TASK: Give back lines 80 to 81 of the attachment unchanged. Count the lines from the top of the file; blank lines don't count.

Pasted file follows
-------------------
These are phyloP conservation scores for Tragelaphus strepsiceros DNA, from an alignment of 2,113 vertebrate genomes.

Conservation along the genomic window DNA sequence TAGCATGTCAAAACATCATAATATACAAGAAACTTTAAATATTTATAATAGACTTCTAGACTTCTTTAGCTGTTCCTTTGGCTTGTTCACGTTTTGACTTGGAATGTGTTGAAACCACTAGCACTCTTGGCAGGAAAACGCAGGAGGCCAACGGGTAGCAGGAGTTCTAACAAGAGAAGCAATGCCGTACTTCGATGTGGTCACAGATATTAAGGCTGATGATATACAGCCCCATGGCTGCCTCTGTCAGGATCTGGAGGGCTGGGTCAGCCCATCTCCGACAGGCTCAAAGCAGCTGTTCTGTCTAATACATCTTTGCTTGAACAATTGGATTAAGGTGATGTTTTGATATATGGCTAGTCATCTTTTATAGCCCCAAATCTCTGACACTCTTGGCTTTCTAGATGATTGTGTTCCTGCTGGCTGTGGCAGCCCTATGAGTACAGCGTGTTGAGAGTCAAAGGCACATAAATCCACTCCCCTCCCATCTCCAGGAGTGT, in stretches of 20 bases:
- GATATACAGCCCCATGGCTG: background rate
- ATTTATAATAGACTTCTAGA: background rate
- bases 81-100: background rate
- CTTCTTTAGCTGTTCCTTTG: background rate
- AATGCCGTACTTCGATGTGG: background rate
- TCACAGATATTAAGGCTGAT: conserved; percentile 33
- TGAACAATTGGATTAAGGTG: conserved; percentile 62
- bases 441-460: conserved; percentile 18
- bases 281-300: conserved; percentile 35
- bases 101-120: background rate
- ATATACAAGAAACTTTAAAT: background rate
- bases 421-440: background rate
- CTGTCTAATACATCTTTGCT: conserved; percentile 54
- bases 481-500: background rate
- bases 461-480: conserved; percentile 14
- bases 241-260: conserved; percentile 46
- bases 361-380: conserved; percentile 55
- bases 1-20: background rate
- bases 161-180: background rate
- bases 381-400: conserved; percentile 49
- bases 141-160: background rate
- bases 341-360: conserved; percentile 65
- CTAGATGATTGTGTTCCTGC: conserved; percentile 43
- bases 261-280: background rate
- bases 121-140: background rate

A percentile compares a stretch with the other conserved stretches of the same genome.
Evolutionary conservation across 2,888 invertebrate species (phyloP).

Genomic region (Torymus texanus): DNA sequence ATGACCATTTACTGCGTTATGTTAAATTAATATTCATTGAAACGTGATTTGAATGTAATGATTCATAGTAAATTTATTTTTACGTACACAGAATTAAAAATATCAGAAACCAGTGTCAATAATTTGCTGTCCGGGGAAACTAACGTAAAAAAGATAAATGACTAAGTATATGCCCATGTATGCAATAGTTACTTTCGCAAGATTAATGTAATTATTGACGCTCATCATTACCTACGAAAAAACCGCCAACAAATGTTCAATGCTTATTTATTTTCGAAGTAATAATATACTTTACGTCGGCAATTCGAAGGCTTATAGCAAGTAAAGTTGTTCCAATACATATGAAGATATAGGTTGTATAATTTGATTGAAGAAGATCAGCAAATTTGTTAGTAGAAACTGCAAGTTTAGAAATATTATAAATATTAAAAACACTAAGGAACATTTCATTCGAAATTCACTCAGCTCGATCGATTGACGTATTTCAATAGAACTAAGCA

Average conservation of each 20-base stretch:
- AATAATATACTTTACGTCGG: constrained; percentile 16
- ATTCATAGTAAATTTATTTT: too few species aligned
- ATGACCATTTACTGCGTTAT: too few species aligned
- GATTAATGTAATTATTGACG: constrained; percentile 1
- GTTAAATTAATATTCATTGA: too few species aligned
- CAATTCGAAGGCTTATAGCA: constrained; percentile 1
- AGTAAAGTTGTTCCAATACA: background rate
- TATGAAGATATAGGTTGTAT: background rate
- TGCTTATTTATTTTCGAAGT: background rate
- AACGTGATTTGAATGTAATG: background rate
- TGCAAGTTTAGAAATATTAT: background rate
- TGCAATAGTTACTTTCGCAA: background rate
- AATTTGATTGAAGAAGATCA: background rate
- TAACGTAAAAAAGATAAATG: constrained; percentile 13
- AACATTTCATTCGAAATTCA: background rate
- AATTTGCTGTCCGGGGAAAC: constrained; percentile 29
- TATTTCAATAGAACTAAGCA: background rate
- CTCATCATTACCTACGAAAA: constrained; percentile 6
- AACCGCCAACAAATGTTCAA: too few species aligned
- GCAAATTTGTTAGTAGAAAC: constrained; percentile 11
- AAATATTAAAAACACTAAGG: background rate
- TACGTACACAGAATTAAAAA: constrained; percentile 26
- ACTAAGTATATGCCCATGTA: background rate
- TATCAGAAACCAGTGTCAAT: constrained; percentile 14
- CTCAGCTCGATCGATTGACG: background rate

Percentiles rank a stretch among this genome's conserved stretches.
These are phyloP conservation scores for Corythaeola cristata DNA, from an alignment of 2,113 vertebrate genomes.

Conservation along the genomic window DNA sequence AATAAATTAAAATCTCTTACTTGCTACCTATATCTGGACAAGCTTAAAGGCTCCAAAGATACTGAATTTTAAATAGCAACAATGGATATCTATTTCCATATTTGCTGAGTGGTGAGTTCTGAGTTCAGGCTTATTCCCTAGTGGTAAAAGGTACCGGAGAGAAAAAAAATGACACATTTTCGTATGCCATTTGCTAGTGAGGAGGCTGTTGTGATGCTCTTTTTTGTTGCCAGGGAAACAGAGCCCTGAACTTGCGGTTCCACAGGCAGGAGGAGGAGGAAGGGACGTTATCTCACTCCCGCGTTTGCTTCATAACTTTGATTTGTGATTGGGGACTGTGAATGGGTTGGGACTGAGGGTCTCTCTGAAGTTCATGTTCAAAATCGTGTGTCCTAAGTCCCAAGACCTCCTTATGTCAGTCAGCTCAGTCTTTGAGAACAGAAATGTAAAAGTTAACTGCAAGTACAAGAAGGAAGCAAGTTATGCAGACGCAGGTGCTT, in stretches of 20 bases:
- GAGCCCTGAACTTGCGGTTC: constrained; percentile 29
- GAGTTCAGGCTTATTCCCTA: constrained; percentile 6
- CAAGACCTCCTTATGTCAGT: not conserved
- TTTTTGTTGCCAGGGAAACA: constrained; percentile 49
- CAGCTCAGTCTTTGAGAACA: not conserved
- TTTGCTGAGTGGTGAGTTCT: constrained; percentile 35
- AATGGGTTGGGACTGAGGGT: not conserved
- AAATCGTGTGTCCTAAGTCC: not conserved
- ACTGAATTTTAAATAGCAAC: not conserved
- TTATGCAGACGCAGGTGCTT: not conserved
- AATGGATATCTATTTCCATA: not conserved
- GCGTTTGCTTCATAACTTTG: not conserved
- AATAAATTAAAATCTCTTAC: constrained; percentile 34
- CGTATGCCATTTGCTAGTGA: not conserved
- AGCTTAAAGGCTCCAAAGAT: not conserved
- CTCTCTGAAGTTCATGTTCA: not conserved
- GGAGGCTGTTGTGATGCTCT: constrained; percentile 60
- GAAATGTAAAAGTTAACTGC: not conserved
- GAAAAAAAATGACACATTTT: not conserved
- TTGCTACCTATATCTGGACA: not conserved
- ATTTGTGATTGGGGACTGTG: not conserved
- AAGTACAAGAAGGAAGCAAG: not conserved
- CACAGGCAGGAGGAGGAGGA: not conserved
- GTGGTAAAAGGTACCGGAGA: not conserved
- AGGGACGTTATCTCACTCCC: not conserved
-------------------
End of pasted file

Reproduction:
- ATTTGTGATTGGGGACTGTG: not conserved
- AAGTACAAGAAGGAAGCAAG: not conserved